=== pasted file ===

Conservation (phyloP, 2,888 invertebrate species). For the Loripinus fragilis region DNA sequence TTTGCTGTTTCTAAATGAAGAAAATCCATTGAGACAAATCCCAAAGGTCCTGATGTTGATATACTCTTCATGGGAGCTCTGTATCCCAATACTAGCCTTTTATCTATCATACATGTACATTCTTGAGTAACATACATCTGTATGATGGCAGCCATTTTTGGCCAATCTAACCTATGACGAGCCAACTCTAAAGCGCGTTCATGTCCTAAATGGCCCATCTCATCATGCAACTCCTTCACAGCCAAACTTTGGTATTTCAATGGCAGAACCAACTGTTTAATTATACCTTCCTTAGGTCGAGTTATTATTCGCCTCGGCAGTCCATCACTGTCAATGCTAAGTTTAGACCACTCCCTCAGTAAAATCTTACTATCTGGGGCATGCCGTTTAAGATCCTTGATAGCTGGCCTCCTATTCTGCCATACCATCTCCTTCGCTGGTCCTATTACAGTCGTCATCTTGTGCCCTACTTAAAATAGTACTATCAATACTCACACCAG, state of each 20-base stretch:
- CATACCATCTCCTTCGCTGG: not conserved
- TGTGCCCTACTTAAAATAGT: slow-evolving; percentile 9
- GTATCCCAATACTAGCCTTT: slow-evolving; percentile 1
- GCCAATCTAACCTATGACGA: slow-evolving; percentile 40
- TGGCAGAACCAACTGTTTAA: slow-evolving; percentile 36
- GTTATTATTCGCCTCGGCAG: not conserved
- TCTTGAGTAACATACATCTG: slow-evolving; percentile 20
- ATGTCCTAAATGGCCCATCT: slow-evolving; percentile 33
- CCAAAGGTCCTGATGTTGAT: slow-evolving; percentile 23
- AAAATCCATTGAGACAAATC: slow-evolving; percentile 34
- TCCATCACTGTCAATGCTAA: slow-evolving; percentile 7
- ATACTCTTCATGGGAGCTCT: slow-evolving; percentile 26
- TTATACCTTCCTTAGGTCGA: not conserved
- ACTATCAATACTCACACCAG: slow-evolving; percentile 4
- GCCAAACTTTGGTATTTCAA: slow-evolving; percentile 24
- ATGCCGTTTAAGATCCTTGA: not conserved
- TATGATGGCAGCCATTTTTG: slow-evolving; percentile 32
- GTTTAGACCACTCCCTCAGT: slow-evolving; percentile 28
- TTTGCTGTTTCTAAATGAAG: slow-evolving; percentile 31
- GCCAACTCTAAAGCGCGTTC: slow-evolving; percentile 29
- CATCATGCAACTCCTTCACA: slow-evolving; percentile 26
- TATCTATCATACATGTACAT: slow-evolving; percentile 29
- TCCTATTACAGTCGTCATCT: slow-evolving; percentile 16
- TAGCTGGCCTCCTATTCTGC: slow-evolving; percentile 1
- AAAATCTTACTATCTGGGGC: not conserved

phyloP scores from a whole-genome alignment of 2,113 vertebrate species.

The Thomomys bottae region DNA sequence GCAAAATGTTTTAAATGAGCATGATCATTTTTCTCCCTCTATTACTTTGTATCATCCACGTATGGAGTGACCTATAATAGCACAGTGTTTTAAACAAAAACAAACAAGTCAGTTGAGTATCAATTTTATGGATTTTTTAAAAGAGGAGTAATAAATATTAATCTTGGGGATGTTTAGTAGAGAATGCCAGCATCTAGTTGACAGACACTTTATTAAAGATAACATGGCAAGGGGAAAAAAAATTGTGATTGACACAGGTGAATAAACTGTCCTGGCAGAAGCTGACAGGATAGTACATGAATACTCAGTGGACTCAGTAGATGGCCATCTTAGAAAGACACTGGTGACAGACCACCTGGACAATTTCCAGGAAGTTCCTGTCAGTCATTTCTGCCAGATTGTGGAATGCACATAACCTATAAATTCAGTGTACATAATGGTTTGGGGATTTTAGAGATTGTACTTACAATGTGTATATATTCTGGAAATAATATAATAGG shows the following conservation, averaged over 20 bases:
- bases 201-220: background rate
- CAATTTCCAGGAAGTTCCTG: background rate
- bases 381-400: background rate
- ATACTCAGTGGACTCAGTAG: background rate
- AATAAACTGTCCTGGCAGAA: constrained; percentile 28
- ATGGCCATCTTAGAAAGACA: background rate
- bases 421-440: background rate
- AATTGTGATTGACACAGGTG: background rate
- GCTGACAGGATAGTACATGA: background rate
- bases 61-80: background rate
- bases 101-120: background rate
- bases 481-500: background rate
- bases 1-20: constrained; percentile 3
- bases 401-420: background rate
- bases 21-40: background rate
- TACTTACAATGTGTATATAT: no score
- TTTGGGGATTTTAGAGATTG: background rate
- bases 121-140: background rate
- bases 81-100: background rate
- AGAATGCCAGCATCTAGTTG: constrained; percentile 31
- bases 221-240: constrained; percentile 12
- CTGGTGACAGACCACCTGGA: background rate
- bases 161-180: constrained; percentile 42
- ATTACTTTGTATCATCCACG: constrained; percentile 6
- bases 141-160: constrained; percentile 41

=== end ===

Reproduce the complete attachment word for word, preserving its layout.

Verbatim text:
Conservation (phyloP, 2,888 invertebrate species). For the Loripinus fragilis region DNA sequence TTTGCTGTTTCTAAATGAAGAAAATCCATTGAGACAAATCCCAAAGGTCCTGATGTTGATATACTCTTCATGGGAGCTCTGTATCCCAATACTAGCCTTTTATCTATCATACATGTACATTCTTGAGTAACATACATCTGTATGATGGCAGCCATTTTTGGCCAATCTAACCTATGACGAGCCAACTCTAAAGCGCGTTCATGTCCTAAATGGCCCATCTCATCATGCAACTCCTTCACAGCCAAACTTTGGTATTTCAATGGCAGAACCAACTGTTTAATTATACCTTCCTTAGGTCGAGTTATTATTCGCCTCGGCAGTCCATCACTGTCAATGCTAAGTTTAGACCACTCCCTCAGTAAAATCTTACTATCTGGGGCATGCCGTTTAAGATCCTTGATAGCTGGCCTCCTATTCTGCCATACCATCTCCTTCGCTGGTCCTATTACAGTCGTCATCTTGTGCCCTACTTAAAATAGTACTATCAATACTCACACCAG, state of each 20-base stretch:
- CATACCATCTCCTTCGCTGG: not conserved
- TGTGCCCTACTTAAAATAGT: slow-evolving; percentile 9
- GTATCCCAATACTAGCCTTT: slow-evolving; percentile 1
- GCCAATCTAACCTATGACGA: slow-evolving; percentile 40
- TGGCAGAACCAACTGTTTAA: slow-evolving; percentile 36
- GTTATTATTCGCCTCGGCAG: not conserved
- TCTTGAGTAACATACATCTG: slow-evolving; percentile 20
- ATGTCCTAAATGGCCCATCT: slow-evolving; percentile 33
- CCAAAGGTCCTGATGTTGAT: slow-evolving; percentile 23
- AAAATCCATTGAGACAAATC: slow-evolving; percentile 34
- TCCATCACTGTCAATGCTAA: slow-evolving; percentile 7
- ATACTCTTCATGGGAGCTCT: slow-evolving; percentile 26
- TTATACCTTCCTTAGGTCGA: not conserved
- ACTATCAATACTCACACCAG: slow-evolving; percentile 4
- GCCAAACTTTGGTATTTCAA: slow-evolving; percentile 24
- ATGCCGTTTAAGATCCTTGA: not conserved
- TATGATGGCAGCCATTTTTG: slow-evolving; percentile 32
- GTTTAGACCACTCCCTCAGT: slow-evolving; percentile 28
- TTTGCTGTTTCTAAATGAAG: slow-evolving; percentile 31
- GCCAACTCTAAAGCGCGTTC: slow-evolving; percentile 29
- CATCATGCAACTCCTTCACA: slow-evolving; percentile 26
- TATCTATCATACATGTACAT: slow-evolving; percentile 29
- TCCTATTACAGTCGTCATCT: slow-evolving; percentile 16
- TAGCTGGCCTCCTATTCTGC: slow-evolving; percentile 1
- AAAATCTTACTATCTGGGGC: not conserved

phyloP scores from a whole-genome alignment of 2,113 vertebrate species.

The Thomomys bottae region DNA sequence GCAAAATGTTTTAAATGAGCATGATCATTTTTCTCCCTCTATTACTTTGTATCATCCACGTATGGAGTGACCTATAATAGCACAGTGTTTTAAACAAAAACAAACAAGTCAGTTGAGTATCAATTTTATGGATTTTTTAAAAGAGGAGTAATAAATATTAATCTTGGGGATGTTTAGTAGAGAATGCCAGCATCTAGTTGACAGACACTTTATTAAAGATAACATGGCAAGGGGAAAAAAAATTGTGATTGACACAGGTGAATAAACTGTCCTGGCAGAAGCTGACAGGATAGTACATGAATACTCAGTGGACTCAGTAGATGGCCATCTTAGAAAGACACTGGTGACAGACCACCTGGACAATTTCCAGGAAGTTCCTGTCAGTCATTTCTGCCAGATTGTGGAATGCACATAACCTATAAATTCAGTGTACATAATGGTTTGGGGATTTTAGAGATTGTACTTACAATGTGTATATATTCTGGAAATAATATAATAGG shows the following conservation, averaged over 20 bases:
- bases 201-220: background rate
- CAATTTCCAGGAAGTTCCTG: background rate
- bases 381-400: background rate
- ATACTCAGTGGACTCAGTAG: background rate
- AATAAACTGTCCTGGCAGAA: constrained; percentile 28
- ATGGCCATCTTAGAAAGACA: background rate
- bases 421-440: background rate
- AATTGTGATTGACACAGGTG: background rate
- GCTGACAGGATAGTACATGA: background rate
- bases 61-80: background rate
- bases 101-120: background rate
- bases 481-500: background rate
- bases 1-20: constrained; percentile 3
- bases 401-420: background rate
- bases 21-40: background rate
- TACTTACAATGTGTATATAT: no score
- TTTGGGGATTTTAGAGATTG: background rate
- bases 121-140: background rate
- bases 81-100: background rate
- AGAATGCCAGCATCTAGTTG: constrained; percentile 31
- bases 221-240: constrained; percentile 12
- CTGGTGACAGACCACCTGGA: background rate
- bases 161-180: constrained; percentile 42
- ATTACTTTGTATCATCCACG: constrained; percentile 6
- bases 141-160: constrained; percentile 41